|CHWP B.19||Kibbee, "Baret's Alvearies"|
All this brings us to the problems of representing these features of the dictionary, distributing them, and making possible the addition of layers of description after the original database has been produced. The minimum description needed reproduces the physical nature of the text, and at this a number of systems are adequate. Our ultimate goal in approaching this dictionary is to make it available over the network, with a marked-up base text linked to additional mark-up and commentaries from any scholars who wish to share their contributions.
When I and my research assistants approached this text in the mid-1980s, we were pointing towards a specific product, that would appear in print format: a kind of concordance of all French and English lexical materials from the Middle Ages and Renaissance. Each English word would be matched with the French equivalents proposed, listed in chronological order. At that point the database management options were limited, and we had never heard of SGML. As a result we culled from individual entries the French and English equivalents, to the extent that that was possible given the complexities of multiple entries of the kind described above. These we placed into an inadequate database program, and ultimately even the project we wanted to do proved impossible. Worse yet, anyone wanting to find some other kind of information from these dictionary sources (including ultimately ourselves) was simply out of luck.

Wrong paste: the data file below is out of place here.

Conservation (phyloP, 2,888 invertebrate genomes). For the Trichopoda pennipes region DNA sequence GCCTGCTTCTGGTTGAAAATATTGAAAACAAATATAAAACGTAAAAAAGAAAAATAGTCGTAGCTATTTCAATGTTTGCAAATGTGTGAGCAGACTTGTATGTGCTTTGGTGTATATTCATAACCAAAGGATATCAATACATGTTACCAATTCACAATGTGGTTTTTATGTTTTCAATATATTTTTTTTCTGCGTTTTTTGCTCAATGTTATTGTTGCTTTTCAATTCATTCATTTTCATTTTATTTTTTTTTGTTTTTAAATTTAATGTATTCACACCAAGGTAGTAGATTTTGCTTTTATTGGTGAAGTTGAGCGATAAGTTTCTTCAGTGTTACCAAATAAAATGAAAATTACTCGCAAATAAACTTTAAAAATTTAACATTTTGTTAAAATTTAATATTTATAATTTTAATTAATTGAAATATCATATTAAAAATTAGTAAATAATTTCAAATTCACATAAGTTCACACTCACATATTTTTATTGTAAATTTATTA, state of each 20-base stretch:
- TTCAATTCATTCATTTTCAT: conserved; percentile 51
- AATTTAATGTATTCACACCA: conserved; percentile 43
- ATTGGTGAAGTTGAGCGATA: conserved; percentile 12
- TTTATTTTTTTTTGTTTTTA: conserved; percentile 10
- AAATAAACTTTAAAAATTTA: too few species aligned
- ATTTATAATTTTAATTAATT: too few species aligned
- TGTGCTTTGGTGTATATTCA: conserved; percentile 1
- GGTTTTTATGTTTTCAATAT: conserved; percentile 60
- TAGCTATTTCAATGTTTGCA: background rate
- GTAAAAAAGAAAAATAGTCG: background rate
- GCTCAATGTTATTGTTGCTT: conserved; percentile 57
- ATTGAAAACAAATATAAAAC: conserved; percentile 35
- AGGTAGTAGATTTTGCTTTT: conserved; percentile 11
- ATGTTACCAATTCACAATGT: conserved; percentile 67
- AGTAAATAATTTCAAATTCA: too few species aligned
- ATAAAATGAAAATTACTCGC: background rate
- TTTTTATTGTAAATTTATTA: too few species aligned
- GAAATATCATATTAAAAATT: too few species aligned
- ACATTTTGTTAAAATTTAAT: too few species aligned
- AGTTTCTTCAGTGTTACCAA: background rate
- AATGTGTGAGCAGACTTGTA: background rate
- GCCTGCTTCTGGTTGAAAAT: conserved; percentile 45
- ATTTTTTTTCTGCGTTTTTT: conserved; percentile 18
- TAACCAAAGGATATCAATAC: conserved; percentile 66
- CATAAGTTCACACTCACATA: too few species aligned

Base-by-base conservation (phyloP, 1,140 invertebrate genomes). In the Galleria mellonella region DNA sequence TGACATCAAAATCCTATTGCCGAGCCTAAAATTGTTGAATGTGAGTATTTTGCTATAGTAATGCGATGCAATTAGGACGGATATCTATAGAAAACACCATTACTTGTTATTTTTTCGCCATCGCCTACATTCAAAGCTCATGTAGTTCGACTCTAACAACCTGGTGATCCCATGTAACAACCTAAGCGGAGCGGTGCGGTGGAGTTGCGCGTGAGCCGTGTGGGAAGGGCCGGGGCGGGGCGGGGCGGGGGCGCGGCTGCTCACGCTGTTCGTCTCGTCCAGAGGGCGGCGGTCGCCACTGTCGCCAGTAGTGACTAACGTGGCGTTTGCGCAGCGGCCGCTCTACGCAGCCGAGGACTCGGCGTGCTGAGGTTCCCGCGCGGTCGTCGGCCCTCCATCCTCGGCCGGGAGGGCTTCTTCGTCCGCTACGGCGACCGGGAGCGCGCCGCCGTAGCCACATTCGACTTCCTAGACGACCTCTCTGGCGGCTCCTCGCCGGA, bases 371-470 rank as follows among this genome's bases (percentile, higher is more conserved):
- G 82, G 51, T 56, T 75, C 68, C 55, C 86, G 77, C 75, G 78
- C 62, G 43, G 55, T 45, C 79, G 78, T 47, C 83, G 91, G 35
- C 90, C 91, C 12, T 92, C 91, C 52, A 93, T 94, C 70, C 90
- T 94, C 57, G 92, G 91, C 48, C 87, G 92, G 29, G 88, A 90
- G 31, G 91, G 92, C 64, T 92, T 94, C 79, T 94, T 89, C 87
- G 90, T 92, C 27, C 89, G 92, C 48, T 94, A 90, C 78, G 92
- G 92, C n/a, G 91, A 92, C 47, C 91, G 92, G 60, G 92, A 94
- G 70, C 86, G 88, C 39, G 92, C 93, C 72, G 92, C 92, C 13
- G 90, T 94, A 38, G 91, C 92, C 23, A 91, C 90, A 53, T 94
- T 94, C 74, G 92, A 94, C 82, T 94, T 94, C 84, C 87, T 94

Now much better full-text database managers and search programs are available, but interaction with SGML, often promised, is still difficult to come by. Creation of SGML documents is still quite a cumbersome affair, and taking full advantage of documents so prepared is not built in to most applications. Such efforts are underway, however. In conjunction with the National Center for Supercomputing Applications at the University of Illinois, we are pursuing projects that entail the integration of SGML-tagged documents in full international network distribution, with layers of tagging and reasonably powerful search mechanisms. One team is proposing the development of tools to be used within the WAIS (Wide-Area Information Server) format developed by Thinking Machines Corporation. Another is trying to extend the capabilities of Mosaic, a program created at the NCSA for networked distribution of documents and hypertext linking within such documents.
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